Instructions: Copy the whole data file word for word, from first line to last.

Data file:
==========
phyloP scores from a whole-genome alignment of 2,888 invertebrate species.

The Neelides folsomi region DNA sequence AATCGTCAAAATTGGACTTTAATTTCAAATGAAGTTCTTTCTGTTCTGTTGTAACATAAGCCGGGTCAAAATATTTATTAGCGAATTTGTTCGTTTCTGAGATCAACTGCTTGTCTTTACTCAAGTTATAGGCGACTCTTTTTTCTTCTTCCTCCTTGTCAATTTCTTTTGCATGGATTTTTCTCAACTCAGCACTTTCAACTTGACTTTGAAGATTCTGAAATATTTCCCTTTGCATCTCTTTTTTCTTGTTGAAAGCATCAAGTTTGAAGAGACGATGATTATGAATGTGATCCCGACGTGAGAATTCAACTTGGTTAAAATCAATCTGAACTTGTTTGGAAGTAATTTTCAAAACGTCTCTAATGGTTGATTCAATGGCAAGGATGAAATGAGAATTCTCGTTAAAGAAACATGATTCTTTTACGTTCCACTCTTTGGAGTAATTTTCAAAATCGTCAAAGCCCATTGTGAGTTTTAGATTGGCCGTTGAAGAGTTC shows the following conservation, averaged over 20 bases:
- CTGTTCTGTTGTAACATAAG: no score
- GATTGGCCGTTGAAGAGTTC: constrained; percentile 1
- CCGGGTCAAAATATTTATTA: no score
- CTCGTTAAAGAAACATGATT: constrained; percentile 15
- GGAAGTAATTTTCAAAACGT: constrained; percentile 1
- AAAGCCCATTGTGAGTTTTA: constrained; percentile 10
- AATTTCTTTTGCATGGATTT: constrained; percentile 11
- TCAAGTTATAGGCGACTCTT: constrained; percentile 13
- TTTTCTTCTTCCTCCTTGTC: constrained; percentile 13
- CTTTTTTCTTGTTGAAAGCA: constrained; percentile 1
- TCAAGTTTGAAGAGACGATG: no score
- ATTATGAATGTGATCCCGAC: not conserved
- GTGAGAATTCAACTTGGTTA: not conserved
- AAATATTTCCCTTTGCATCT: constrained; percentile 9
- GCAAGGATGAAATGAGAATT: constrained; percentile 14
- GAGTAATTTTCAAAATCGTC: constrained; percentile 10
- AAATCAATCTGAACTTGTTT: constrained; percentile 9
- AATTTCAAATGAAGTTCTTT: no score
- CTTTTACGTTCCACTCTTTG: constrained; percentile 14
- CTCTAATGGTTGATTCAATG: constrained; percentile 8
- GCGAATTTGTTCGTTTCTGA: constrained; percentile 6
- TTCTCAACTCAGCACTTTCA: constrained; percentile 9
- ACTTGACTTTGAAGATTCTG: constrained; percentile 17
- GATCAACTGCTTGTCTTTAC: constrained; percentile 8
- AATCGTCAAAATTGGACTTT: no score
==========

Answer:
phyloP scores from a whole-genome alignment of 2,888 invertebrate species.

The Neelides folsomi region DNA sequence AATCGTCAAAATTGGACTTTAATTTCAAATGAAGTTCTTTCTGTTCTGTTGTAACATAAGCCGGGTCAAAATATTTATTAGCGAATTTGTTCGTTTCTGAGATCAACTGCTTGTCTTTACTCAAGTTATAGGCGACTCTTTTTTCTTCTTCCTCCTTGTCAATTTCTTTTGCATGGATTTTTCTCAACTCAGCACTTTCAACTTGACTTTGAAGATTCTGAAATATTTCCCTTTGCATCTCTTTTTTCTTGTTGAAAGCATCAAGTTTGAAGAGACGATGATTATGAATGTGATCCCGACGTGAGAATTCAACTTGGTTAAAATCAATCTGAACTTGTTTGGAAGTAATTTTCAAAACGTCTCTAATGGTTGATTCAATGGCAAGGATGAAATGAGAATTCTCGTTAAAGAAACATGATTCTTTTACGTTCCACTCTTTGGAGTAATTTTCAAAATCGTCAAAGCCCATTGTGAGTTTTAGATTGGCCGTTGAAGAGTTC shows the following conservation, averaged over 20 bases:
- CTGTTCTGTTGTAACATAAG: no score
- GATTGGCCGTTGAAGAGTTC: constrained; percentile 1
- CCGGGTCAAAATATTTATTA: no score
- CTCGTTAAAGAAACATGATT: constrained; percentile 15
- GGAAGTAATTTTCAAAACGT: constrained; percentile 1
- AAAGCCCATTGTGAGTTTTA: constrained; percentile 10
- AATTTCTTTTGCATGGATTT: constrained; percentile 11
- TCAAGTTATAGGCGACTCTT: constrained; percentile 13
- TTTTCTTCTTCCTCCTTGTC: constrained; percentile 13
- CTTTTTTCTTGTTGAAAGCA: constrained; percentile 1
- TCAAGTTTGAAGAGACGATG: no score
- ATTATGAATGTGATCCCGAC: not conserved
- GTGAGAATTCAACTTGGTTA: not conserved
- AAATATTTCCCTTTGCATCT: constrained; percentile 9
- GCAAGGATGAAATGAGAATT: constrained; percentile 14
- GAGTAATTTTCAAAATCGTC: constrained; percentile 10
- AAATCAATCTGAACTTGTTT: constrained; percentile 9
- AATTTCAAATGAAGTTCTTT: no score
- CTTTTACGTTCCACTCTTTG: constrained; percentile 14
- CTCTAATGGTTGATTCAATG: constrained; percentile 8
- GCGAATTTGTTCGTTTCTGA: constrained; percentile 6
- TTCTCAACTCAGCACTTTCA: constrained; percentile 9
- ACTTGACTTTGAAGATTCTG: constrained; percentile 17
- GATCAACTGCTTGTCTTTAC: constrained; percentile 8
- AATCGTCAAAATTGGACTTT: no score